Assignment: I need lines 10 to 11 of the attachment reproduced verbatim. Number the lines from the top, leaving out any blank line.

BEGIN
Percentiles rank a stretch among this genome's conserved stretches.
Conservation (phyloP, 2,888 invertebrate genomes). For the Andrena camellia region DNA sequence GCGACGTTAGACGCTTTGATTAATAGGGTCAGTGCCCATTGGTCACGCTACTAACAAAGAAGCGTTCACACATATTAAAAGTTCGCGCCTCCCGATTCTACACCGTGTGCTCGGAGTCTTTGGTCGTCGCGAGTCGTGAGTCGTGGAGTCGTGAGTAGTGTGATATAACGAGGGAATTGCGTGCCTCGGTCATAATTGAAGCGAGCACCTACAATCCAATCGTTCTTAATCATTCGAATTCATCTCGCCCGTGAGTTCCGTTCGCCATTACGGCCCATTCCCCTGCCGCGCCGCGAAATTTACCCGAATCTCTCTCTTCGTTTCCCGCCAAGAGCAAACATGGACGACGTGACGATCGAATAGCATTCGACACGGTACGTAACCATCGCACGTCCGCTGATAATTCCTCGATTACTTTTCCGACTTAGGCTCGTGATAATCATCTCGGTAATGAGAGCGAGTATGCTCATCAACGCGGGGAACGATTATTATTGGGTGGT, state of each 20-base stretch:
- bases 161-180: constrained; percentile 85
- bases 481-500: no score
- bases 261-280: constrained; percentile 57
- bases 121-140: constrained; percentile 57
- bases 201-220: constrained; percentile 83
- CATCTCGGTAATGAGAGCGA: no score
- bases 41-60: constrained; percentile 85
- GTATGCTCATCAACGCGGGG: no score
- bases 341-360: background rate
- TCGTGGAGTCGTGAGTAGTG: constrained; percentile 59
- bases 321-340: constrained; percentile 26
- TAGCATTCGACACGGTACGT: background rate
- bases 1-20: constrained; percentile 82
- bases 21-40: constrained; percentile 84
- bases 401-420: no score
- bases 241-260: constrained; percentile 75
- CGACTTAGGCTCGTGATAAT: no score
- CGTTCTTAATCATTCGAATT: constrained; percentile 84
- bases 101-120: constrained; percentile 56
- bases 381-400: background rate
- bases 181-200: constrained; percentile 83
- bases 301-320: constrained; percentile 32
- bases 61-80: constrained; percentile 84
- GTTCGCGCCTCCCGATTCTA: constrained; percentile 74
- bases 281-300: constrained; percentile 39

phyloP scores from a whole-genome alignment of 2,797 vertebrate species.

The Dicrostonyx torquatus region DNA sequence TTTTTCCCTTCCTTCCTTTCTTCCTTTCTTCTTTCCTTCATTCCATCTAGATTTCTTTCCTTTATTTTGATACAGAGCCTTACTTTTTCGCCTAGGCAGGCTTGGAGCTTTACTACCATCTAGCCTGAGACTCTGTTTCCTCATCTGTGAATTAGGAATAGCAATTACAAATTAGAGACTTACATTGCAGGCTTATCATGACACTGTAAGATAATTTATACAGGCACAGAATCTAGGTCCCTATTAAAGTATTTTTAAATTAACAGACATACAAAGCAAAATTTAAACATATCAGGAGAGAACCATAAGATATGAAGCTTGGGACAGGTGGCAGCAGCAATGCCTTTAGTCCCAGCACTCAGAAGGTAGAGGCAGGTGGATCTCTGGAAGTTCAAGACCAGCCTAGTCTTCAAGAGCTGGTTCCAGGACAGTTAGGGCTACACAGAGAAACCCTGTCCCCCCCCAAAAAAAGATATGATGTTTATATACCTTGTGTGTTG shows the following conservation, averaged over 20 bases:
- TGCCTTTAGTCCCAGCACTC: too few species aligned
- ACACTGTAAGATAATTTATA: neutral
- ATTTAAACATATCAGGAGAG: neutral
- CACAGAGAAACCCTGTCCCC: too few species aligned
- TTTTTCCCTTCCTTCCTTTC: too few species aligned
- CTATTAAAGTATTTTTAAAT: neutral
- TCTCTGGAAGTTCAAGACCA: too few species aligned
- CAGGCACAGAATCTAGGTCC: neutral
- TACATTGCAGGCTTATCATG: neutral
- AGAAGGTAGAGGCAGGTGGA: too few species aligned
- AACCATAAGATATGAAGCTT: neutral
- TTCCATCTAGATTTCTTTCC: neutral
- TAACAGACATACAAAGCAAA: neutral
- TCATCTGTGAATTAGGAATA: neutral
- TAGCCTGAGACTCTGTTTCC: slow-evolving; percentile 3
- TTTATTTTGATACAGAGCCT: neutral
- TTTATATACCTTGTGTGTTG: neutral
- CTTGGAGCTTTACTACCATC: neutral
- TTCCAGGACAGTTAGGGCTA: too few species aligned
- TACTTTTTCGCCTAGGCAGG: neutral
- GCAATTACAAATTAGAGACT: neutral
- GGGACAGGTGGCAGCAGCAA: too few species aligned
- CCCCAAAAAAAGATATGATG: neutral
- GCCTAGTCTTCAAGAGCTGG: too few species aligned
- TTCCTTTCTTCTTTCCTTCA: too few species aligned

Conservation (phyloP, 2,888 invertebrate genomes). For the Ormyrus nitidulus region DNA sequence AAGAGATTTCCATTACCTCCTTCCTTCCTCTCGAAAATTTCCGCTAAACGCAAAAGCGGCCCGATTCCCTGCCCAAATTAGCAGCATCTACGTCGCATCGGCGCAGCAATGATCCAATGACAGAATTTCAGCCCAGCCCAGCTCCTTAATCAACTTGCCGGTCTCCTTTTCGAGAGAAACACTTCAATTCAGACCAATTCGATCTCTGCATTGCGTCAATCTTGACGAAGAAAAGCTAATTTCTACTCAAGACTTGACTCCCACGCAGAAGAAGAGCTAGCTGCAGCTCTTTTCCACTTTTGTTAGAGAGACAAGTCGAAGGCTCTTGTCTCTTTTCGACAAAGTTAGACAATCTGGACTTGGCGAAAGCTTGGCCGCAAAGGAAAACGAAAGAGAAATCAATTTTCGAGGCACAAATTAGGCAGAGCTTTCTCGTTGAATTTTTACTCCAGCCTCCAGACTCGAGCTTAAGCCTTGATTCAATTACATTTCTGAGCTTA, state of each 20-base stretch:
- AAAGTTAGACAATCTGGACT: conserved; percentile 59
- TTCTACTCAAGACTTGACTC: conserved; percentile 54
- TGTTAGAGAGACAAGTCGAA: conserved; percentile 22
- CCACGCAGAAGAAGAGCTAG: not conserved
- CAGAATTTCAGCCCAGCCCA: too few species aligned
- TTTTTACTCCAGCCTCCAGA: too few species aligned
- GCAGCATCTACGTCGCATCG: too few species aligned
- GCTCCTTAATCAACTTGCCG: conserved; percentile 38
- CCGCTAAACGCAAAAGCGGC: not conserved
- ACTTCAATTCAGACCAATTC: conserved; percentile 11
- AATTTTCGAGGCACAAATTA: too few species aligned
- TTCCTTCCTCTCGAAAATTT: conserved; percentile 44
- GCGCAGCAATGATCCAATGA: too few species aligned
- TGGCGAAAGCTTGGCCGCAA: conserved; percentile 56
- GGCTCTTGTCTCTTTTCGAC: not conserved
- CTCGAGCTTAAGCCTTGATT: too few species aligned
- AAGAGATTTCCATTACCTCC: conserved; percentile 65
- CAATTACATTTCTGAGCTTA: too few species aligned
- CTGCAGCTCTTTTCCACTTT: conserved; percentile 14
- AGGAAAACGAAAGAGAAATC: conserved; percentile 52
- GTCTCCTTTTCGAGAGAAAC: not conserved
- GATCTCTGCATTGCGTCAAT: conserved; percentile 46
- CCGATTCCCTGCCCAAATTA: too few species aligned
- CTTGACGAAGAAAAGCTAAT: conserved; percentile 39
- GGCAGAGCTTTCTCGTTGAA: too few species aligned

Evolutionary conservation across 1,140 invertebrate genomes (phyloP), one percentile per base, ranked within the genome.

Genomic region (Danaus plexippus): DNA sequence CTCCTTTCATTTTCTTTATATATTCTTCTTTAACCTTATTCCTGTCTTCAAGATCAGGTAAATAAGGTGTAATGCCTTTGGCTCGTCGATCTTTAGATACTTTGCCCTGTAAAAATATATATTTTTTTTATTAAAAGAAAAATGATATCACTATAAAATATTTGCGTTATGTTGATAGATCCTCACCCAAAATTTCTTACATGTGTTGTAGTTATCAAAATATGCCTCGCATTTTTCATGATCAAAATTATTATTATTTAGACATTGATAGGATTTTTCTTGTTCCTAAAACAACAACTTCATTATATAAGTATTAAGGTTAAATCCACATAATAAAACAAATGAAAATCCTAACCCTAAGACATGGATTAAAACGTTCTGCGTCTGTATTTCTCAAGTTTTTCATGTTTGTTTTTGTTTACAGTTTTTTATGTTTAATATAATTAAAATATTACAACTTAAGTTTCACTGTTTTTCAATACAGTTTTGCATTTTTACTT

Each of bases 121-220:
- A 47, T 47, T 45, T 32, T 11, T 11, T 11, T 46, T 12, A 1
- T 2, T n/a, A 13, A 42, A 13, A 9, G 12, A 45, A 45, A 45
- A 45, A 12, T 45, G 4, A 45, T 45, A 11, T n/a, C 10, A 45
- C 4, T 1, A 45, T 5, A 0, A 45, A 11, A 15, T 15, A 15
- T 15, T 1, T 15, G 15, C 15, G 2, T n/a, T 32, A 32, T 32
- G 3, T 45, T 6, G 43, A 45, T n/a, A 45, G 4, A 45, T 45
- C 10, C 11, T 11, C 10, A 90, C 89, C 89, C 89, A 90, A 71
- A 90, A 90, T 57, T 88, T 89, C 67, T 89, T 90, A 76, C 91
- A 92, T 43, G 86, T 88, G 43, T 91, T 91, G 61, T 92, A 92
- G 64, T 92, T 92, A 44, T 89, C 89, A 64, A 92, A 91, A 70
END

- GTATGCTCATCAACGCGGGG: no score
- bases 341-360: background rate